On Mon, Oct 4, 2010 at 4:15 PM, Daniel Grace <dgrace(at)wingsnw(dot)com> wrote:
> As a theoretical question (I'm not savvy on Postgres's code but might
> be intrigued enough to beat on it anyways), is it feasible to do an
> additional pass on the query plan that essentially goes:
> - Are these two subplans identical?
> - Are they at the same part of the tree?
> and if both of these conditions are true, discard one subplan and
> rewrite all references to point to the other one?
> Assuming it IS possible, are there any particular situations where it
> wouldn't work?
Well, volatile functions would be a problem, but I don't think that's
really the way to go anyway. I think that deciding whether or not to
collapse subqueries into the main query (which is what's happening
here) seems like it could be done by counting the number of times any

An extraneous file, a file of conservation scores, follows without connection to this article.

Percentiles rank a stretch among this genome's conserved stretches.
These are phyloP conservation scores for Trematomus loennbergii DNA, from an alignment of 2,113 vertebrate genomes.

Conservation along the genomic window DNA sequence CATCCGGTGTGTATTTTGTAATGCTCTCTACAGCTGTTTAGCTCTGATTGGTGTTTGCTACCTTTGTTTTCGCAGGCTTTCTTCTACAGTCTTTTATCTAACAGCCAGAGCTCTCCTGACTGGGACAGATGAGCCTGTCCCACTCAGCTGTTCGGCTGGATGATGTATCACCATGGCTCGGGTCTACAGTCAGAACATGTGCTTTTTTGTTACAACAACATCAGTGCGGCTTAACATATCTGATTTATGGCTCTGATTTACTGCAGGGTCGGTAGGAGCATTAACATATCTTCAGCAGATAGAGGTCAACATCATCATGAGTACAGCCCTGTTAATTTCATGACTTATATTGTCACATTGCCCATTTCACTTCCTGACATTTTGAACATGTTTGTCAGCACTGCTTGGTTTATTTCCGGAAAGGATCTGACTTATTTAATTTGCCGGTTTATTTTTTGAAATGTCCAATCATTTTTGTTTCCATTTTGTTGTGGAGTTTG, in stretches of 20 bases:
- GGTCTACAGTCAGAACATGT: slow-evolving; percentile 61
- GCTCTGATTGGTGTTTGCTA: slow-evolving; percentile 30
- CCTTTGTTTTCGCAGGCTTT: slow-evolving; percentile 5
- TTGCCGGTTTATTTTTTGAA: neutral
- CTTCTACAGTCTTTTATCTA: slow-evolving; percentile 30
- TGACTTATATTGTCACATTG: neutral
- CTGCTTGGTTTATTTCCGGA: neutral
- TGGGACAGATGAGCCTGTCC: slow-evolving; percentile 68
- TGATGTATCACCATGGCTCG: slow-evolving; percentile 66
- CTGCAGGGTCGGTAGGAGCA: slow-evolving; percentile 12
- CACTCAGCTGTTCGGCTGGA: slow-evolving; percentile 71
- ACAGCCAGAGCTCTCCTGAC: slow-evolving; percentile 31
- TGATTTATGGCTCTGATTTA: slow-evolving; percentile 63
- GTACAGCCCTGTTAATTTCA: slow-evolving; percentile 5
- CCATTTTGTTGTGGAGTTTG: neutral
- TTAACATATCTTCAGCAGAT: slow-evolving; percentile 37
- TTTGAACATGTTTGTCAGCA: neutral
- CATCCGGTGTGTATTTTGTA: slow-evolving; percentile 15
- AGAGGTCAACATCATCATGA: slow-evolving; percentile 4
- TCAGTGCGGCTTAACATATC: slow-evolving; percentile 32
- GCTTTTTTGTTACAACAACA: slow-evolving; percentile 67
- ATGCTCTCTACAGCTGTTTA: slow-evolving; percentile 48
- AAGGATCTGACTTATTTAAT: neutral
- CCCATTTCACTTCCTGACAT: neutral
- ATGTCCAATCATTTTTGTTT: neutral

given subexpression is referenced, which seems like it would be a lot
cheaper than checking things against each other pairwise to see if
they match up. Slowing down the planner to detect cases like this
wouldn't be very appealing:
SELECT (SELECT SUM(a) FROM bob, SELECT SUM(b) FROM bob, SELECT SUM(c) FROM bob);
...because very few people are going to write that query that way
anyway, and unless it's almost free to notice the duplication, it
doesn't make sense to spend planning time on it.
The Enterprise Postgres Company
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